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  • » 02/16/2010, 00.00


    Christians outraged in Lahore over release of young domestic worker’s murderer

    Fareed Khan

    Angry protests receive judge’s decision to release Chaudhry Muhammad Naeem, charged with the murder of Shazia Bashir. Police, doctors and prosecutors are accused of complicity with the accused. The silence of political and legal authorities is deafening to many on Facebook.
    Lahore (AsiaNews) – Pakistani Christians have strongly protested the release on bail of a Muslim lawyer accused of raping, torturing and killing last month Shazia Bashir, a 12-year-old Catholic girl, employed in his household as domestic worker. They have appealed to the Chief Justice of Pakistan Iftikhar Muhammad Chaudhry, a symbol of judicial independence in Pakistan, to take immediate action against the court’s decision.

    The girl’s parents (mother pictured) led the protest as demonstrators shouted slogans and carried banners, proclaiming “Innocent Shazia’s blood calls for punishment of a ruthless murderer and corrupt doctors” and “The bail of murderer raises questions for rulers.”

    Last Saturday, Judge Shafiq-ur-Rehman of the Lahore Court released Muhammad Naeem, his wife and son on bail.

    The accused’s lawyer said the girl’s autopsy report did not prove she was murdered, but indicated instead that she had died from an infection caused by old injuries.

    In his opinion, the case was not about murder, especially since 14 days of police investigation did not yield any evidence that would suggest that Muhammad Naeem or any member of his family was involved in the girl’s death.

    The Christian community has rejected the lawyer’s claims as well as the results of the autopsy, pointing out that Shazia’s body showed signs of torture and sexual abuse.

    They claim that the powerful former head of the Lahore Bar Association locked the girl in his house against her will and killed her when she refused to work for him.

    In protest, a group of Christians blocked the road outside the Lahore Press Club, and burnt the picture of a Jinnah Hospital official, whom they accuse of falsifying the girl’s death certificate.

    In two weeks of hearings, Christian lawyers and anyone trying to represent the victim’s family have receive threats and experienced acts of intimidation (see Fareed Khan, “Lahore, Muslim lawyers will ‘burn alive’ anyone who defends murdered 12 year old Christian”).

    Activists have also alleged that defence lawyers, police, judges and government authorities have worked together, coming close to colluding, in order to bury the case.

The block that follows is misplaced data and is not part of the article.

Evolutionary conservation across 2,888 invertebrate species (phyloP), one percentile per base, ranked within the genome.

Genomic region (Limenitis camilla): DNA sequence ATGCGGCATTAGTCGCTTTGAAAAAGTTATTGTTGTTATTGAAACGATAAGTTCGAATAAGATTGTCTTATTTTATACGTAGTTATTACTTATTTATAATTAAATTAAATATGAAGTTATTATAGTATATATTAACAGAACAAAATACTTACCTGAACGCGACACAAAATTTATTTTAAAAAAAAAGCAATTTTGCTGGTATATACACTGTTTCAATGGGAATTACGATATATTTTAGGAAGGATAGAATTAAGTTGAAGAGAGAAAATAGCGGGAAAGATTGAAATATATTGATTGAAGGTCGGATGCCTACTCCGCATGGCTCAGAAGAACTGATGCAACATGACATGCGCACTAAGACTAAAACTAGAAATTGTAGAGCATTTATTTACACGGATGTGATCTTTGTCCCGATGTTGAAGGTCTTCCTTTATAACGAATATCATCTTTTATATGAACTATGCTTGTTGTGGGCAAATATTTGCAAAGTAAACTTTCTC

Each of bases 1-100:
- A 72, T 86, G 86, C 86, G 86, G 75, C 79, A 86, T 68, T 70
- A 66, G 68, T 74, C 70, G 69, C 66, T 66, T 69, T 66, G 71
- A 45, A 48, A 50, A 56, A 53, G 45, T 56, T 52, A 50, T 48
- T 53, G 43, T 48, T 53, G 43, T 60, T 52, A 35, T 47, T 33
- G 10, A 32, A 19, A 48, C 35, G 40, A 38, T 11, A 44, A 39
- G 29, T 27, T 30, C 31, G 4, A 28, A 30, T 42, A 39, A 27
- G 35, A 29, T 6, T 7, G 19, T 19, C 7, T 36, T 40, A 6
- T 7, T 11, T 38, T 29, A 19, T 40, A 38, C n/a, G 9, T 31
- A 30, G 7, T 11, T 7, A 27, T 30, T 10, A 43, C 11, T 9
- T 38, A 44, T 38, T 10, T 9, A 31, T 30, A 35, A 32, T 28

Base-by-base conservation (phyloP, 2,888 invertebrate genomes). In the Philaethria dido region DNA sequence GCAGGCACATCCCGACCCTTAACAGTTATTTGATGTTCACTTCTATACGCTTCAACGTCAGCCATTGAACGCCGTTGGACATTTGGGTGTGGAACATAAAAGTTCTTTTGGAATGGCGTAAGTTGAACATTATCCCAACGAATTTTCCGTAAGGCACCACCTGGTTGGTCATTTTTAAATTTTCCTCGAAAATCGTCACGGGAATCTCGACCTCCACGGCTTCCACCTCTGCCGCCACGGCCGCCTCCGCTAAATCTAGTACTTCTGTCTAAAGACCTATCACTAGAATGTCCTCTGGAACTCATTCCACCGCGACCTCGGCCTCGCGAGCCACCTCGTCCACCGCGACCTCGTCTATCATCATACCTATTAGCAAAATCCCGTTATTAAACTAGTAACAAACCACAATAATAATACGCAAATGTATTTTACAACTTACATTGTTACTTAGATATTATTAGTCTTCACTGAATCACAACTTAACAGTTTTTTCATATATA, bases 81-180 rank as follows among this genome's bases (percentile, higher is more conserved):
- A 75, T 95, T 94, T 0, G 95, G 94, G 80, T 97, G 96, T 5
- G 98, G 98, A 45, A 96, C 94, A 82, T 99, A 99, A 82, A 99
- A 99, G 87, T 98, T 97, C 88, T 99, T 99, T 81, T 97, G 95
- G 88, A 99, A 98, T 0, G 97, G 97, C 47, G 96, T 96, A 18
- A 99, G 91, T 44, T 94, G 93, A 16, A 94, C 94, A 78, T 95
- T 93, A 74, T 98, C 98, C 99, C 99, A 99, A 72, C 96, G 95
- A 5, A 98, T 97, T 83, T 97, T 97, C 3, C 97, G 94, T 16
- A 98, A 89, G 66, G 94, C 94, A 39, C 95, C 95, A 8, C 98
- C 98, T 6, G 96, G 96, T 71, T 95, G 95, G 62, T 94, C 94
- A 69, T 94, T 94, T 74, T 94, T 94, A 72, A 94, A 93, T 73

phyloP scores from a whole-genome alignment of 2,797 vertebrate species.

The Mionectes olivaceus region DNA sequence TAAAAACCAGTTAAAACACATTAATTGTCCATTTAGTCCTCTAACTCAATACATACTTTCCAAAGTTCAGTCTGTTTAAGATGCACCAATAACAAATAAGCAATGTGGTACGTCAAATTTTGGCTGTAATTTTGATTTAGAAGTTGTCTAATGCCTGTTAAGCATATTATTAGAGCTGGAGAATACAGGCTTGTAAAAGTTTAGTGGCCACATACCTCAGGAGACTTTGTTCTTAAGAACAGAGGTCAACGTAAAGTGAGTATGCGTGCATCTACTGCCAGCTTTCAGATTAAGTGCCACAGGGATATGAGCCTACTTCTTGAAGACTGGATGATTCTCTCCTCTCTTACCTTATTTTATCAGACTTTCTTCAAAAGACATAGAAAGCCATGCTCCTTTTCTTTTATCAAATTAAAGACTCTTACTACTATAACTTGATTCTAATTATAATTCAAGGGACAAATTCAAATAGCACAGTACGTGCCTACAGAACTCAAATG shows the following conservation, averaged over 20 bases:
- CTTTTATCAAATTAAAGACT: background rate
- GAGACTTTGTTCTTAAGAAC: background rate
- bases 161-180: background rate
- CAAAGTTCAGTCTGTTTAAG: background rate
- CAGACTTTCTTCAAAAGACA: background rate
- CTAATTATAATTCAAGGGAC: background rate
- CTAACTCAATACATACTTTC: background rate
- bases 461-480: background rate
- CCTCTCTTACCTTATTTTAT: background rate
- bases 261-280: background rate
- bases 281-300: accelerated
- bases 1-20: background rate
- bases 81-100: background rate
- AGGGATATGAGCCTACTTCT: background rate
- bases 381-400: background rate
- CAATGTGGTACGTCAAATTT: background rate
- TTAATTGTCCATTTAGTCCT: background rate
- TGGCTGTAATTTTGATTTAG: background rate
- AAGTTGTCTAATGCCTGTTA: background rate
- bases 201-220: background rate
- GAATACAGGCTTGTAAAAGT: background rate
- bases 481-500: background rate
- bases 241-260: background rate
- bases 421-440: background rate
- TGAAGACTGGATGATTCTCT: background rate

The Centre for Legal Aid, Assistance and Settlement (CLAAS) and the Human Liberation Commission of Pakistan (HLCP) have organised the Christian protest. Their leaders have complained that in Shazia’s case, justice was assassinated by the powerful machinery of the state, which seeks to save the skin of the murderer, Muhammad Naeem.

    They also blame doctors for playing a shameful role in doctoring the medical report, and police for manipulating the investigation.

    Not only has the appeal against bail reached Supreme Court Justice Iftikhar Muhammad Chaudhry, but it has also seized public opinion, finding its way on online discussion forums and the social network Facebook.

    For many in cyberspace, the silence by the chief justice and the minister of mminorities is deafening.

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    See also

    11/05/2011 PAKISTAN
    Sialkot: Muslim businessman uses blasphemy law against Christian rival
    Gulzar Masih and his son Suleman own a bookstore. They were forced to flee to avoid being attacked by a mob. Both are accused of burning a copy of the Qur‘an. In reality, they were set up by the older Masih’s Muslim business partner, who was envious of their success. Catholic priest bemoans the abuses linked to the ‘black law’ and warns that “extremist elements are getting stronger” in Pakistan.

    15/09/2009 PAKISTAN
    Punjab: young Christian man accused of blasphemy killed in prison
    Fanish, 20, was arrested last Saturday. His death was “judicial murder” according to human rights activist. The day before a Muslim mob attacked members of the dead man’s Christian community, setting fire to their church. Pakistani extremists are funded by Saudi “charities.”

    02/02/2010 PAKISTAN
    Activists warn, the murder of a 12-year-old Christian girl could go unpunished
    The murder of young domestic worker, raped and murdered by her employer, is marred by delays and red tape. The murderer, a rich lawyer from Lahore, is getting a VIP treatment from police. Catholics and members of human rights groups have come out in support of the family and are suing the culprit.

    17/09/2009 PAKISTAN
    Collusion between police and extremists cause of deaths in judicial custody, Pakistani NGO says
    A human rights group expresses concern over “increasing incidents of violence” against religious minorities. Fanatics enjoy impunity thanks to complicitous prison guards. The government is blamed for not prosecuting people responsible for such crimes. Police has not yet registered a first information report on the murder of a 20-year-old Christian man in Sialkot prison.

    10/12/2004 PAKISTAN – HUMAN RIGHTS
    Religious minorities, persecuted and marginalised

    Non-Muslims are marginalised from the country's political and social life despite guarantees for equal rights and obligations under the 1947 constitution.

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